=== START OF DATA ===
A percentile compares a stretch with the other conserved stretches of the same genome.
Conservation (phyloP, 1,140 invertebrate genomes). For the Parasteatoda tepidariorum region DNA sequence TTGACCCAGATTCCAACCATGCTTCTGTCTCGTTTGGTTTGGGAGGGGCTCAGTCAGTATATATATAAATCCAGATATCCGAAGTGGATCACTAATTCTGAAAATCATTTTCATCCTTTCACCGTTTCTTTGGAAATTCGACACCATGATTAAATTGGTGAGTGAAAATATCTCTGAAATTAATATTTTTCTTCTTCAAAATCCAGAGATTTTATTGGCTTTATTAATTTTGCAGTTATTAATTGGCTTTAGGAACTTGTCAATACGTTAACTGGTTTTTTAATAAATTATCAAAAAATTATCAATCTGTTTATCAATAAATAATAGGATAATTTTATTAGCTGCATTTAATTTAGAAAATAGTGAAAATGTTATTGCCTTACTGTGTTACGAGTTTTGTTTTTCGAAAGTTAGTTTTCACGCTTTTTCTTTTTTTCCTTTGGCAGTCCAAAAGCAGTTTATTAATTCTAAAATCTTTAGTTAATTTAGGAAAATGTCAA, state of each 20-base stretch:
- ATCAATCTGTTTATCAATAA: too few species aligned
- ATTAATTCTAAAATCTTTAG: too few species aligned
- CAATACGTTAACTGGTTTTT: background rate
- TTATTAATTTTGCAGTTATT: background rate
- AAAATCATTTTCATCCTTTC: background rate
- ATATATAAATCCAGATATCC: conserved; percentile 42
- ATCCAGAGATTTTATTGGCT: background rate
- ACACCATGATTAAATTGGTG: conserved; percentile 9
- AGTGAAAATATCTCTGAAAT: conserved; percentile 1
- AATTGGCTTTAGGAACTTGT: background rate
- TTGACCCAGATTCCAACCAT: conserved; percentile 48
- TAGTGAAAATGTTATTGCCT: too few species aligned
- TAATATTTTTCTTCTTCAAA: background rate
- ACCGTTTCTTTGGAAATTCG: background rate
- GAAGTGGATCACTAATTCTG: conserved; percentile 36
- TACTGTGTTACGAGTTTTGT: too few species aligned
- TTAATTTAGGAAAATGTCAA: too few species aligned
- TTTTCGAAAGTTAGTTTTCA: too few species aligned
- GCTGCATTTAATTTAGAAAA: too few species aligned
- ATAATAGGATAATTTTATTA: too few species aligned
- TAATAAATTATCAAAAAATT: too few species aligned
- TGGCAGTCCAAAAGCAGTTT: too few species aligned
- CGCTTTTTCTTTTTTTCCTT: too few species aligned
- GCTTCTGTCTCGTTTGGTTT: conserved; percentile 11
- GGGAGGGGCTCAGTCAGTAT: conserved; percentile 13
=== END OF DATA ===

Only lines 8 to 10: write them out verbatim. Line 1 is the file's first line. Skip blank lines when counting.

- ATATATAAATCCAGATATCC: conserved; percentile 42
- ATCCAGAGATTTTATTGGCT: background rate
- ACACCATGATTAAATTGGTG: conserved; percentile 9